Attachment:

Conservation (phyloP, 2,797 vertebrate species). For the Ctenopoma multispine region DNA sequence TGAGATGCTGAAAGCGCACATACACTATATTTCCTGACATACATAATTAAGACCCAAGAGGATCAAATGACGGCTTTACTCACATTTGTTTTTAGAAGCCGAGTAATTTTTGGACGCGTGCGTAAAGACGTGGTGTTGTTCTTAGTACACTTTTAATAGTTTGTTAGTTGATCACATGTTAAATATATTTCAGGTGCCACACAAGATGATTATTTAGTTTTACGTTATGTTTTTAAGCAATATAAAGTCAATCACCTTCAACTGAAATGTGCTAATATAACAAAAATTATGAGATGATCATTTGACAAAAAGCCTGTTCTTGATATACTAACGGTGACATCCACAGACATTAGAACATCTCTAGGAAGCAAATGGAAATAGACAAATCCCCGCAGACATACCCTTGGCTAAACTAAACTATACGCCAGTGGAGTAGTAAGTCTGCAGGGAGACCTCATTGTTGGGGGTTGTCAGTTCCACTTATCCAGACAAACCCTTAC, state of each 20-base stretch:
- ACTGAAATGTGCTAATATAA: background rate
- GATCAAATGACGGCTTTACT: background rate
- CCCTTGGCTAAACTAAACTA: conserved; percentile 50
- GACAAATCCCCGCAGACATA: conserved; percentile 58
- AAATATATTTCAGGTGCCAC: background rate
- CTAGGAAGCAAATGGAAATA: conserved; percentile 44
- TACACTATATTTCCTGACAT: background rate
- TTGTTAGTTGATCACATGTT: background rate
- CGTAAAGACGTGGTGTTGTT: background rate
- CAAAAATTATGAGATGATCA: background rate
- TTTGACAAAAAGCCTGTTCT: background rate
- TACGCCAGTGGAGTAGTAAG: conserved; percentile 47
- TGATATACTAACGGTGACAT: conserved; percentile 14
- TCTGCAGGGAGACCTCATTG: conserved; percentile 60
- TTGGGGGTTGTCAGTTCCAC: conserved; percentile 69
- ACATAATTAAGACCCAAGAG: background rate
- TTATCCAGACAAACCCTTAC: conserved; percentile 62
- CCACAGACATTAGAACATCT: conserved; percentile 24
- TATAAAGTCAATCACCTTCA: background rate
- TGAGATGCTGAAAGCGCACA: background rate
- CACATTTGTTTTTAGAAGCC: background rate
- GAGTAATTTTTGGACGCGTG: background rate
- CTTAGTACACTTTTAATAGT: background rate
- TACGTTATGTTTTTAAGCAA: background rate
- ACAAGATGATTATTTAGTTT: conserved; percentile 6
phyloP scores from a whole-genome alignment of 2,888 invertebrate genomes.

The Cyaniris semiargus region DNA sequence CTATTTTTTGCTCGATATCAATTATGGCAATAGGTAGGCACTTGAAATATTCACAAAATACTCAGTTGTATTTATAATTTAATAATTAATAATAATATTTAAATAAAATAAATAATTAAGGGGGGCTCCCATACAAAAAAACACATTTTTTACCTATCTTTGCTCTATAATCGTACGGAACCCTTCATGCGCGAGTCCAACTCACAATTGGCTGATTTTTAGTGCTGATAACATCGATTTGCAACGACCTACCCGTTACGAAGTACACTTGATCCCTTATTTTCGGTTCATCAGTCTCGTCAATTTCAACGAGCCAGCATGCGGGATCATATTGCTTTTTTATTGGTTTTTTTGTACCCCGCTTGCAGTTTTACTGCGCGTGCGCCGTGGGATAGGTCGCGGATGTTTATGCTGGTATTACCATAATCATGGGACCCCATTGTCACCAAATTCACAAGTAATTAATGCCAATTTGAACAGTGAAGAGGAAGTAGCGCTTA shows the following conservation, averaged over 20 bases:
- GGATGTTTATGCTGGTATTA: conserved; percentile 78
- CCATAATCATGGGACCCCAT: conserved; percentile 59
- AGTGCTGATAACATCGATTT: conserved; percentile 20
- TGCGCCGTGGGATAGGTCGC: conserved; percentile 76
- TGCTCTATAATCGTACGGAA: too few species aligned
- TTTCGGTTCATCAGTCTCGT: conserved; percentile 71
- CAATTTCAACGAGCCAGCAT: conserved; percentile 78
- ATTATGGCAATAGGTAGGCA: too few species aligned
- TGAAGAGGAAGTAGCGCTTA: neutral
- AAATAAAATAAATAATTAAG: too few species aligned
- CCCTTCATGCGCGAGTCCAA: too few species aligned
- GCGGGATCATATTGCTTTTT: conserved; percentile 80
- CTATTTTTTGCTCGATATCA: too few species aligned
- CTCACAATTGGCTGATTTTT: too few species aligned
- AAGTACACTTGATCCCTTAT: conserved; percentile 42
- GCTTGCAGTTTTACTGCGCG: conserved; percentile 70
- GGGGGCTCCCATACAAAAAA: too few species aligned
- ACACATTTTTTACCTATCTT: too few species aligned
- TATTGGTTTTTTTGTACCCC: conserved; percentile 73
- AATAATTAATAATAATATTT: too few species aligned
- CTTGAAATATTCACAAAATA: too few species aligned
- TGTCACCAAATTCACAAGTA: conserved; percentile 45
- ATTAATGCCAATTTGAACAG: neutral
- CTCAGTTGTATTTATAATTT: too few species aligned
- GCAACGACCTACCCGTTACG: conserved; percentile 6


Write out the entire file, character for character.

Conservation (phyloP, 2,797 vertebrate species). For the Ctenopoma multispine region DNA sequence TGAGATGCTGAAAGCGCACATACACTATATTTCCTGACATACATAATTAAGACCCAAGAGGATCAAATGACGGCTTTACTCACATTTGTTTTTAGAAGCCGAGTAATTTTTGGACGCGTGCGTAAAGACGTGGTGTTGTTCTTAGTACACTTTTAATAGTTTGTTAGTTGATCACATGTTAAATATATTTCAGGTGCCACACAAGATGATTATTTAGTTTTACGTTATGTTTTTAAGCAATATAAAGTCAATCACCTTCAACTGAAATGTGCTAATATAACAAAAATTATGAGATGATCATTTGACAAAAAGCCTGTTCTTGATATACTAACGGTGACATCCACAGACATTAGAACATCTCTAGGAAGCAAATGGAAATAGACAAATCCCCGCAGACATACCCTTGGCTAAACTAAACTATACGCCAGTGGAGTAGTAAGTCTGCAGGGAGACCTCATTGTTGGGGGTTGTCAGTTCCACTTATCCAGACAAACCCTTAC, state of each 20-base stretch:
- ACTGAAATGTGCTAATATAA: background rate
- GATCAAATGACGGCTTTACT: background rate
- CCCTTGGCTAAACTAAACTA: conserved; percentile 50
- GACAAATCCCCGCAGACATA: conserved; percentile 58
- AAATATATTTCAGGTGCCAC: background rate
- CTAGGAAGCAAATGGAAATA: conserved; percentile 44
- TACACTATATTTCCTGACAT: background rate
- TTGTTAGTTGATCACATGTT: background rate
- CGTAAAGACGTGGTGTTGTT: background rate
- CAAAAATTATGAGATGATCA: background rate
- TTTGACAAAAAGCCTGTTCT: background rate
- TACGCCAGTGGAGTAGTAAG: conserved; percentile 47
- TGATATACTAACGGTGACAT: conserved; percentile 14
- TCTGCAGGGAGACCTCATTG: conserved; percentile 60
- TTGGGGGTTGTCAGTTCCAC: conserved; percentile 69
- ACATAATTAAGACCCAAGAG: background rate
- TTATCCAGACAAACCCTTAC: conserved; percentile 62
- CCACAGACATTAGAACATCT: conserved; percentile 24
- TATAAAGTCAATCACCTTCA: background rate
- TGAGATGCTGAAAGCGCACA: background rate
- CACATTTGTTTTTAGAAGCC: background rate
- GAGTAATTTTTGGACGCGTG: background rate
- CTTAGTACACTTTTAATAGT: background rate
- TACGTTATGTTTTTAAGCAA: background rate
- ACAAGATGATTATTTAGTTT: conserved; percentile 6
phyloP scores from a whole-genome alignment of 2,888 invertebrate genomes.

The Cyaniris semiargus region DNA sequence CTATTTTTTGCTCGATATCAATTATGGCAATAGGTAGGCACTTGAAATATTCACAAAATACTCAGTTGTATTTATAATTTAATAATTAATAATAATATTTAAATAAAATAAATAATTAAGGGGGGCTCCCATACAAAAAAACACATTTTTTACCTATCTTTGCTCTATAATCGTACGGAACCCTTCATGCGCGAGTCCAACTCACAATTGGCTGATTTTTAGTGCTGATAACATCGATTTGCAACGACCTACCCGTTACGAAGTACACTTGATCCCTTATTTTCGGTTCATCAGTCTCGTCAATTTCAACGAGCCAGCATGCGGGATCATATTGCTTTTTTATTGGTTTTTTTGTACCCCGCTTGCAGTTTTACTGCGCGTGCGCCGTGGGATAGGTCGCGGATGTTTATGCTGGTATTACCATAATCATGGGACCCCATTGTCACCAAATTCACAAGTAATTAATGCCAATTTGAACAGTGAAGAGGAAGTAGCGCTTA shows the following conservation, averaged over 20 bases:
- GGATGTTTATGCTGGTATTA: conserved; percentile 78
- CCATAATCATGGGACCCCAT: conserved; percentile 59
- AGTGCTGATAACATCGATTT: conserved; percentile 20
- TGCGCCGTGGGATAGGTCGC: conserved; percentile 76
- TGCTCTATAATCGTACGGAA: too few species aligned
- TTTCGGTTCATCAGTCTCGT: conserved; percentile 71
- CAATTTCAACGAGCCAGCAT: conserved; percentile 78
- ATTATGGCAATAGGTAGGCA: too few species aligned
- TGAAGAGGAAGTAGCGCTTA: neutral
- AAATAAAATAAATAATTAAG: too few species aligned
- CCCTTCATGCGCGAGTCCAA: too few species aligned
- GCGGGATCATATTGCTTTTT: conserved; percentile 80
- CTATTTTTTGCTCGATATCA: too few species aligned
- CTCACAATTGGCTGATTTTT: too few species aligned
- AAGTACACTTGATCCCTTAT: conserved; percentile 42
- GCTTGCAGTTTTACTGCGCG: conserved; percentile 70
- GGGGGCTCCCATACAAAAAA: too few species aligned
- ACACATTTTTTACCTATCTT: too few species aligned
- TATTGGTTTTTTTGTACCCC: conserved; percentile 73
- AATAATTAATAATAATATTT: too few species aligned
- CTTGAAATATTCACAAAATA: too few species aligned
- TGTCACCAAATTCACAAGTA: conserved; percentile 45
- ATTAATGCCAATTTGAACAG: neutral
- CTCAGTTGTATTTATAATTT: too few species aligned
- GCAACGACCTACCCGTTACG: conserved; percentile 6